- Applying Radiation Safety Standards in Nuclear Medicine, 2005 (IAEA)
- Evaluation of EIZO RadiForce G33 and G33-N LCD displays, 2007 (NHS-CEP)
- Multislice CT scanners buyers guide, 2009 (NHS-CEP)
- Handbook on the Physics of Diagnostic Radiology, IAEA (in preparation)
- Purchasing medical imaging equipment, 1989 (Journal Article)
- Safety in Electromedical Technology, 1996 (Textbook) - Fee
- X-Ray Equipment Maintenance and Repairs Workbook for Radiographers and Radiological Technologists, 2004 (WHO endorsed Textbook) - Fee
- Facilities for Diagnostic Imaging and Interventional Radiology, 2001 (UK National Health Service Estates) - Fee
For additional references click here
Life cycle of imaging equipment
Management of medical imaging equipment during its life cycle is a major responsibility of the diagnostic medical physicist. The life cycle of the equipment is often referred to as the “birth to death cycle of the equipment”. In reality, the medical physicist is involved before the birth (installation) of the equipment at the facility. The medical physicist is a partner with radiologists, supervising radiographers, administration and others throughout the entire process starting with discussions on what type of equipment is needed.
The medical physicist should draw up a business plan for the equipment including life cycle costs of the equipment (preventive maintenance, major repair costs, service contract costs, etc.). Often the equipment purchase price from one manufacturer may be low but the service costs over the life of the equipment make the total life cycle cost much higher than for another manufacturer.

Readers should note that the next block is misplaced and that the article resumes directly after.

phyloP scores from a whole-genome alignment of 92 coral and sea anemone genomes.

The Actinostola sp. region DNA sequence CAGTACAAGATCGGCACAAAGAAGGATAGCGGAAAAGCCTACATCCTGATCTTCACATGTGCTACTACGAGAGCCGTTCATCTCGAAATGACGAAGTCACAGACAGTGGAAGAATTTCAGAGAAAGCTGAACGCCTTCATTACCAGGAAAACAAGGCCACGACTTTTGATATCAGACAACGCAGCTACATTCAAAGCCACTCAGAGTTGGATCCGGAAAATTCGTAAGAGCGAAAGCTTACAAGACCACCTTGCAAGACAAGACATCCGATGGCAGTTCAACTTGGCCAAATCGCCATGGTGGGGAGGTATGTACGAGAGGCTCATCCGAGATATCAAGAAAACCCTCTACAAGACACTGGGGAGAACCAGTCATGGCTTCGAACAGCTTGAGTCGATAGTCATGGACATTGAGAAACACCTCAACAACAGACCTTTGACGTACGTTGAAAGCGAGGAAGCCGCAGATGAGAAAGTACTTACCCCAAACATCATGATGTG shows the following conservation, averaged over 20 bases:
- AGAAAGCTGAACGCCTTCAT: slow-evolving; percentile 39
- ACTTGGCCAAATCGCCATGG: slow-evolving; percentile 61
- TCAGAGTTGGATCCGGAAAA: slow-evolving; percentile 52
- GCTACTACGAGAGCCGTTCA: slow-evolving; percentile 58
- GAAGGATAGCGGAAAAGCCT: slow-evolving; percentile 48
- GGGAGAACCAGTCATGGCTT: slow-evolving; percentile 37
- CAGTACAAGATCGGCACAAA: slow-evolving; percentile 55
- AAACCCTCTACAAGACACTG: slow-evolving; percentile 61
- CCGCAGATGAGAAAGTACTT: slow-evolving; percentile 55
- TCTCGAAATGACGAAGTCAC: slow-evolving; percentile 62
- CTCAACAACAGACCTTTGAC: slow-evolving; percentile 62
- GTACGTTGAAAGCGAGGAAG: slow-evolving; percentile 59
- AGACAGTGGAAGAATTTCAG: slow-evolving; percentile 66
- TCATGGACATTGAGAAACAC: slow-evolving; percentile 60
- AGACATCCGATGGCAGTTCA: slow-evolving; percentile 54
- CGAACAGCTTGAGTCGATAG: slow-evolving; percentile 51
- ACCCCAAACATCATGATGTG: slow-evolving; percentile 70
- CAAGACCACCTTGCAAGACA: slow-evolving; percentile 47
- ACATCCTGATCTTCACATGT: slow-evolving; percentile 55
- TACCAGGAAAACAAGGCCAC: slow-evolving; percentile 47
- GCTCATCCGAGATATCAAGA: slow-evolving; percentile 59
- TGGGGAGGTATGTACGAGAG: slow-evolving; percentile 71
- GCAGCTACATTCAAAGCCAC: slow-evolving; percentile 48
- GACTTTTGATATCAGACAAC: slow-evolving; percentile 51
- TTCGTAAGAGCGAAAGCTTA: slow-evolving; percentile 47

The medical physicist is the expert about the technical and radiation aspects of medical imaging equipment and is a key player in equipment selection, specification, and purchase process. Consequently, it is essential to understand the needs of the staff relative to the equipment and to assist them in the selection process, pointing out the features and issues of particular functions the equipment provides. Since a major operational cost is equipment service and repair parts, the medical physicist must manage these aspects of the equipment life cycle.
Monitoring equipment installation and calibration is essential as many discrepancies can be corrected during this process. Acceptance testing and commissioning are critical, especially when one considers that medical imaging equipment today may cost $500,000 to more than $2 million.
An often overlooked responsibility of the medical physicist is the end of warranty acceptance test. This test, using basically all of the tests carried out during the acceptance test, is performed about one month before the end of the system warranty period. The purpose for this is to locate any system functions that are not performing to specifications so that they may be corrected at no cost to the facility before the end of the warranty period.
The medical physicist plays a key role starting before the medical imaging equipment is selected and throughout the life cycle of the equipment.
Introduction to References
There is a paucity of good references in the literature on this topic. However, an internet search using terms such as “x-ray department design” will provide some additional sources.